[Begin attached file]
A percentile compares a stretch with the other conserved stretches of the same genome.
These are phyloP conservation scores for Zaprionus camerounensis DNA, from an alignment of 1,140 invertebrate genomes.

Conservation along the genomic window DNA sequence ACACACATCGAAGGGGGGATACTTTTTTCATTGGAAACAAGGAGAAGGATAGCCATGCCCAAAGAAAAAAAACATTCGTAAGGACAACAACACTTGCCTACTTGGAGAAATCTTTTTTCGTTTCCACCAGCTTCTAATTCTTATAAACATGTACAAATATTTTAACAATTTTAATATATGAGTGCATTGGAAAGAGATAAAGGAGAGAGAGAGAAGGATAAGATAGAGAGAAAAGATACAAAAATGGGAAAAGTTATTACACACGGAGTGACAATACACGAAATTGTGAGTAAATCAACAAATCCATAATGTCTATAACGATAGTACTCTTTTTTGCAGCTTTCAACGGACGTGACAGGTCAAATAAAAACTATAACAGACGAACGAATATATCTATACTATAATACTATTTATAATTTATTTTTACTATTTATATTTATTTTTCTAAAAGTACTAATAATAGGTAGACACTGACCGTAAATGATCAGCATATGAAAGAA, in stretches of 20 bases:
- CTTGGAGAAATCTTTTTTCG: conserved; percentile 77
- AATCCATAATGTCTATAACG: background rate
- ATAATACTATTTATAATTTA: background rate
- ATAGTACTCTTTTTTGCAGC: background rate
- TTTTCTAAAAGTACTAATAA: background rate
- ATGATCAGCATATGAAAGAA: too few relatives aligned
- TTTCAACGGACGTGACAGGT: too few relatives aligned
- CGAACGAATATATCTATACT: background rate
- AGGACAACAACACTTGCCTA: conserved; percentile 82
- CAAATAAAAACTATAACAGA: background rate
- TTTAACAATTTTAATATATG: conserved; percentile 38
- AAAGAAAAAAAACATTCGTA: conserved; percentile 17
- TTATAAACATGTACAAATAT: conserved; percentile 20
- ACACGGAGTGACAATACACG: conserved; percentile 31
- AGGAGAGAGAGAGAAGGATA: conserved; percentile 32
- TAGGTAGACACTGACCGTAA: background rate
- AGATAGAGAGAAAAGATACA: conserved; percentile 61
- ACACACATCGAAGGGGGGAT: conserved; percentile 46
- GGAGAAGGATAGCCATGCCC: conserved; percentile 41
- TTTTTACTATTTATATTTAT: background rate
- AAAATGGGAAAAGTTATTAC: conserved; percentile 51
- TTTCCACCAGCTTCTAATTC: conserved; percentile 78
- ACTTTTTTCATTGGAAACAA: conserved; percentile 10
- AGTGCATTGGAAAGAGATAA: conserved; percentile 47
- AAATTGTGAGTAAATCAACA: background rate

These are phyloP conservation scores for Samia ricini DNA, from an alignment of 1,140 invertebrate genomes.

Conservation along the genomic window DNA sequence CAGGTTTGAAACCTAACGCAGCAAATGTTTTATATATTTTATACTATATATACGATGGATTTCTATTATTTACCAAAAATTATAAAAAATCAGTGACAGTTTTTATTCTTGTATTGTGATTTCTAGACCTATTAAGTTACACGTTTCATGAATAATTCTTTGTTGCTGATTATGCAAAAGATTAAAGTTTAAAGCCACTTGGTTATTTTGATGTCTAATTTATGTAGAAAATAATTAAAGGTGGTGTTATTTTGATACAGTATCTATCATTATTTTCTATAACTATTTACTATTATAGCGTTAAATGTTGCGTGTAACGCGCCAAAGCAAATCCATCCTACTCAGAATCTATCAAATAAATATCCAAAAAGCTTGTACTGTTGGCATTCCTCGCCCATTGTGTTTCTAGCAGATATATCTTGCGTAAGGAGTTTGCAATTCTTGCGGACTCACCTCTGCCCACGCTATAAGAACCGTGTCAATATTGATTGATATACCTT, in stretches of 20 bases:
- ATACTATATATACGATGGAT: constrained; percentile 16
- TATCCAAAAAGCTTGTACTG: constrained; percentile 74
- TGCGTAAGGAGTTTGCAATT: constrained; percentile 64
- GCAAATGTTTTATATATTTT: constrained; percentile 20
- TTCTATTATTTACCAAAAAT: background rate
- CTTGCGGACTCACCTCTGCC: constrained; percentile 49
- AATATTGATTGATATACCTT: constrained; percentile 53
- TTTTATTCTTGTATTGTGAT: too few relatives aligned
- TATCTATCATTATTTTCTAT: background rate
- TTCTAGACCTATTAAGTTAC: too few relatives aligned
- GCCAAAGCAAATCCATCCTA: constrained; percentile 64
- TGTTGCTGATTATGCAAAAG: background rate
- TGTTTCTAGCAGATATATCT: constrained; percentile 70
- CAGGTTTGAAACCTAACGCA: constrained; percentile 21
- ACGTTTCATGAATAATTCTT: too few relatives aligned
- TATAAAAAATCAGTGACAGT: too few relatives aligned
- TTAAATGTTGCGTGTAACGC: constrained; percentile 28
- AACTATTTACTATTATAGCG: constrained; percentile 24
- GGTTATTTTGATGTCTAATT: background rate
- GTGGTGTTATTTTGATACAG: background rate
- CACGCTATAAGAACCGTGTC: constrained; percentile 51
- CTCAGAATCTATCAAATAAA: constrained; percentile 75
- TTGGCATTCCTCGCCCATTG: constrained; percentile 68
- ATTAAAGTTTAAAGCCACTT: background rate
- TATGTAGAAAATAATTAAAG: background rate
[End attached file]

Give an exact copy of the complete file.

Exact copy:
A percentile compares a stretch with the other conserved stretches of the same genome.
These are phyloP conservation scores for Zaprionus camerounensis DNA, from an alignment of 1,140 invertebrate genomes.

Conservation along the genomic window DNA sequence ACACACATCGAAGGGGGGATACTTTTTTCATTGGAAACAAGGAGAAGGATAGCCATGCCCAAAGAAAAAAAACATTCGTAAGGACAACAACACTTGCCTACTTGGAGAAATCTTTTTTCGTTTCCACCAGCTTCTAATTCTTATAAACATGTACAAATATTTTAACAATTTTAATATATGAGTGCATTGGAAAGAGATAAAGGAGAGAGAGAGAAGGATAAGATAGAGAGAAAAGATACAAAAATGGGAAAAGTTATTACACACGGAGTGACAATACACGAAATTGTGAGTAAATCAACAAATCCATAATGTCTATAACGATAGTACTCTTTTTTGCAGCTTTCAACGGACGTGACAGGTCAAATAAAAACTATAACAGACGAACGAATATATCTATACTATAATACTATTTATAATTTATTTTTACTATTTATATTTATTTTTCTAAAAGTACTAATAATAGGTAGACACTGACCGTAAATGATCAGCATATGAAAGAA, in stretches of 20 bases:
- CTTGGAGAAATCTTTTTTCG: conserved; percentile 77
- AATCCATAATGTCTATAACG: background rate
- ATAATACTATTTATAATTTA: background rate
- ATAGTACTCTTTTTTGCAGC: background rate
- TTTTCTAAAAGTACTAATAA: background rate
- ATGATCAGCATATGAAAGAA: too few relatives aligned
- TTTCAACGGACGTGACAGGT: too few relatives aligned
- CGAACGAATATATCTATACT: background rate
- AGGACAACAACACTTGCCTA: conserved; percentile 82
- CAAATAAAAACTATAACAGA: background rate
- TTTAACAATTTTAATATATG: conserved; percentile 38
- AAAGAAAAAAAACATTCGTA: conserved; percentile 17
- TTATAAACATGTACAAATAT: conserved; percentile 20
- ACACGGAGTGACAATACACG: conserved; percentile 31
- AGGAGAGAGAGAGAAGGATA: conserved; percentile 32
- TAGGTAGACACTGACCGTAA: background rate
- AGATAGAGAGAAAAGATACA: conserved; percentile 61
- ACACACATCGAAGGGGGGAT: conserved; percentile 46
- GGAGAAGGATAGCCATGCCC: conserved; percentile 41
- TTTTTACTATTTATATTTAT: background rate
- AAAATGGGAAAAGTTATTAC: conserved; percentile 51
- TTTCCACCAGCTTCTAATTC: conserved; percentile 78
- ACTTTTTTCATTGGAAACAA: conserved; percentile 10
- AGTGCATTGGAAAGAGATAA: conserved; percentile 47
- AAATTGTGAGTAAATCAACA: background rate

These are phyloP conservation scores for Samia ricini DNA, from an alignment of 1,140 invertebrate genomes.

Conservation along the genomic window DNA sequence CAGGTTTGAAACCTAACGCAGCAAATGTTTTATATATTTTATACTATATATACGATGGATTTCTATTATTTACCAAAAATTATAAAAAATCAGTGACAGTTTTTATTCTTGTATTGTGATTTCTAGACCTATTAAGTTACACGTTTCATGAATAATTCTTTGTTGCTGATTATGCAAAAGATTAAAGTTTAAAGCCACTTGGTTATTTTGATGTCTAATTTATGTAGAAAATAATTAAAGGTGGTGTTATTTTGATACAGTATCTATCATTATTTTCTATAACTATTTACTATTATAGCGTTAAATGTTGCGTGTAACGCGCCAAAGCAAATCCATCCTACTCAGAATCTATCAAATAAATATCCAAAAAGCTTGTACTGTTGGCATTCCTCGCCCATTGTGTTTCTAGCAGATATATCTTGCGTAAGGAGTTTGCAATTCTTGCGGACTCACCTCTGCCCACGCTATAAGAACCGTGTCAATATTGATTGATATACCTT, in stretches of 20 bases:
- ATACTATATATACGATGGAT: constrained; percentile 16
- TATCCAAAAAGCTTGTACTG: constrained; percentile 74
- TGCGTAAGGAGTTTGCAATT: constrained; percentile 64
- GCAAATGTTTTATATATTTT: constrained; percentile 20
- TTCTATTATTTACCAAAAAT: background rate
- CTTGCGGACTCACCTCTGCC: constrained; percentile 49
- AATATTGATTGATATACCTT: constrained; percentile 53
- TTTTATTCTTGTATTGTGAT: too few relatives aligned
- TATCTATCATTATTTTCTAT: background rate
- TTCTAGACCTATTAAGTTAC: too few relatives aligned
- GCCAAAGCAAATCCATCCTA: constrained; percentile 64
- TGTTGCTGATTATGCAAAAG: background rate
- TGTTTCTAGCAGATATATCT: constrained; percentile 70
- CAGGTTTGAAACCTAACGCA: constrained; percentile 21
- ACGTTTCATGAATAATTCTT: too few relatives aligned
- TATAAAAAATCAGTGACAGT: too few relatives aligned
- TTAAATGTTGCGTGTAACGC: constrained; percentile 28
- AACTATTTACTATTATAGCG: constrained; percentile 24
- GGTTATTTTGATGTCTAATT: background rate
- GTGGTGTTATTTTGATACAG: background rate
- CACGCTATAAGAACCGTGTC: constrained; percentile 51
- CTCAGAATCTATCAAATAAA: constrained; percentile 75
- TTGGCATTCCTCGCCCATTG: constrained; percentile 68
- ATTAAAGTTTAAAGCCACTT: background rate
- TATGTAGAAAATAATTAAAG: background rate